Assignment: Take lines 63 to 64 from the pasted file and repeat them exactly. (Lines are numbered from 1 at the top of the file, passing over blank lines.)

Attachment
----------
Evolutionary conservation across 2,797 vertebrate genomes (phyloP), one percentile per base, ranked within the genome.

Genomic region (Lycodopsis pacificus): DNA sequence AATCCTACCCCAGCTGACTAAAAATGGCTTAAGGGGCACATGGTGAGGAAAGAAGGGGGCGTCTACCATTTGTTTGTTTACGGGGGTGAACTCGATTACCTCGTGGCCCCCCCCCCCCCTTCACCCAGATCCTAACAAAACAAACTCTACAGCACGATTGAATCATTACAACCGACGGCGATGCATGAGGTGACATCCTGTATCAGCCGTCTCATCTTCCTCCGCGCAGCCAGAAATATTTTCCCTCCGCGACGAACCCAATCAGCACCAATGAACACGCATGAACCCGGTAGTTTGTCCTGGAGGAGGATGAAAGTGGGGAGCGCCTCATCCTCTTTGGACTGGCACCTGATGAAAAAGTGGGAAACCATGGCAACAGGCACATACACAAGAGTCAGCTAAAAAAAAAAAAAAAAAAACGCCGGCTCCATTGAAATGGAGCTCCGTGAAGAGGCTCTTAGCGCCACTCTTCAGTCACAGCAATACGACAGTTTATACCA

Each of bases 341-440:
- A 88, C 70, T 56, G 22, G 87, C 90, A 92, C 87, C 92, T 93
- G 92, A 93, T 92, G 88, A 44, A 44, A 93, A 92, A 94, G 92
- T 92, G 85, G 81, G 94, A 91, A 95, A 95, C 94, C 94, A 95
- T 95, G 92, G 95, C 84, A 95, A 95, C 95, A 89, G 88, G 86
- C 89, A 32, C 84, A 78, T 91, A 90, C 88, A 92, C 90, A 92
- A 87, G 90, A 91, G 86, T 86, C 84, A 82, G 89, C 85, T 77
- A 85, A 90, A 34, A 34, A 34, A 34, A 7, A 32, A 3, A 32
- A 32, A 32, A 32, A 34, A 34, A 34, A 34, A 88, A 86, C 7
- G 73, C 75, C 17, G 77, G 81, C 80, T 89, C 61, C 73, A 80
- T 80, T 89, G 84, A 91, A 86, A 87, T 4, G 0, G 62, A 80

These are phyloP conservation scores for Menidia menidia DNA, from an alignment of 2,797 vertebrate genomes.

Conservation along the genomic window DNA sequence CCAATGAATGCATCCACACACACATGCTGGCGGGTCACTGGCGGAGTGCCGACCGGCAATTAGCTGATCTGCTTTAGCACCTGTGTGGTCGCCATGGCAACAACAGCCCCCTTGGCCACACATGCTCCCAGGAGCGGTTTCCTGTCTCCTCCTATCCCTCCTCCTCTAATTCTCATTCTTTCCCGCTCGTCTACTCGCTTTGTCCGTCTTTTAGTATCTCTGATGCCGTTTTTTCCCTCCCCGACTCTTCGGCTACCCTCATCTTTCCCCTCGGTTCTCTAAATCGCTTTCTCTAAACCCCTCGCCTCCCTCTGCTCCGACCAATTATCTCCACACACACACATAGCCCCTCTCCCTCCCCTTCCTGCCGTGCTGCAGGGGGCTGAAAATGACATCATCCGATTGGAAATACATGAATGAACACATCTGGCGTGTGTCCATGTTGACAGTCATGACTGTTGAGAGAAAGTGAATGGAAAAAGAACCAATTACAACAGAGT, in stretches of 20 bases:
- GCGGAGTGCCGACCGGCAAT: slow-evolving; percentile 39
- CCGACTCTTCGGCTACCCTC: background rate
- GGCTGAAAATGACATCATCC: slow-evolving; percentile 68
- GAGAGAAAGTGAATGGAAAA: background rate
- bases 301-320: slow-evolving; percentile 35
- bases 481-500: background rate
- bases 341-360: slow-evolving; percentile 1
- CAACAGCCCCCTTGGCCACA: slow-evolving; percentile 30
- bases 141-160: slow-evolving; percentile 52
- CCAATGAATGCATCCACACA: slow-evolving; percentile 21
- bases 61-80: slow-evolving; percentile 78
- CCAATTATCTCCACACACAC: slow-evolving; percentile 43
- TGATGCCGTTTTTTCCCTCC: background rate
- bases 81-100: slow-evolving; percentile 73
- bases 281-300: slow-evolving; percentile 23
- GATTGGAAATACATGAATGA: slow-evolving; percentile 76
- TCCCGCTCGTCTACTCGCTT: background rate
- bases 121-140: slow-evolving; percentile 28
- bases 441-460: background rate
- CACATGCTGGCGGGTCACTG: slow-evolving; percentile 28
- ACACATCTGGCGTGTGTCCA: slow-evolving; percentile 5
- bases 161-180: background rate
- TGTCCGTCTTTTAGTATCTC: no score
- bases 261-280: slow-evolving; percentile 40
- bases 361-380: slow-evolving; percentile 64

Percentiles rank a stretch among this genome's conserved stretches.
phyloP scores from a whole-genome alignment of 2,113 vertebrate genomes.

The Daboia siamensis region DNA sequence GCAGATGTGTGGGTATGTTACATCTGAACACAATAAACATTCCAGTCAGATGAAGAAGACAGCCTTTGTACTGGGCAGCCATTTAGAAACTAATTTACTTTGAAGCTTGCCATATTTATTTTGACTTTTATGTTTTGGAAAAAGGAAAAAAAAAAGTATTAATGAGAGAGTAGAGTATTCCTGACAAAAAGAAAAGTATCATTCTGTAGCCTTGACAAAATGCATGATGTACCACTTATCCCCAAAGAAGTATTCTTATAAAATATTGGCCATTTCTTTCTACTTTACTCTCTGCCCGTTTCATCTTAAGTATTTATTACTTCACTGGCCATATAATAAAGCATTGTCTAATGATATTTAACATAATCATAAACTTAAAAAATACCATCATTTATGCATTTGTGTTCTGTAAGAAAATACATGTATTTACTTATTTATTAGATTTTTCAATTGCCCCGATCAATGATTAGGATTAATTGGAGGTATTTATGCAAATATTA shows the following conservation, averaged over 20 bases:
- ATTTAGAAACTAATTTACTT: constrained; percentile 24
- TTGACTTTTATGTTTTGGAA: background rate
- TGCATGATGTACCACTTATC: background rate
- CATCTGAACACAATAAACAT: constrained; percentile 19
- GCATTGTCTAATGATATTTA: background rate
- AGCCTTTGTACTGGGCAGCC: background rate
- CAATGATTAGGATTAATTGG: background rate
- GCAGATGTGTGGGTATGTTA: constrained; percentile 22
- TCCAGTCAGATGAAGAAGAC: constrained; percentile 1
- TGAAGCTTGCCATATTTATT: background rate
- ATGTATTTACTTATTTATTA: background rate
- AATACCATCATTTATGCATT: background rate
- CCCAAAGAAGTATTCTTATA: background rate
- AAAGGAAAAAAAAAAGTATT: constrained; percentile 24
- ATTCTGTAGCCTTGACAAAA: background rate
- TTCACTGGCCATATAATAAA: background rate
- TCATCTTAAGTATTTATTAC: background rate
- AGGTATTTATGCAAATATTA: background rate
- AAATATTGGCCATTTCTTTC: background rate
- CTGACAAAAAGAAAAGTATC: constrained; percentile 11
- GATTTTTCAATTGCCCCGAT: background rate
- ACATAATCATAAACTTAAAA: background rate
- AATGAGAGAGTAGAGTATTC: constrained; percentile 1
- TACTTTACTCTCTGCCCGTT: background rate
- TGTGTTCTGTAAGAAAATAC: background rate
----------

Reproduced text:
- CTGACAAAAAGAAAAGTATC: constrained; percentile 11
- GATTTTTCAATTGCCCCGAT: background rate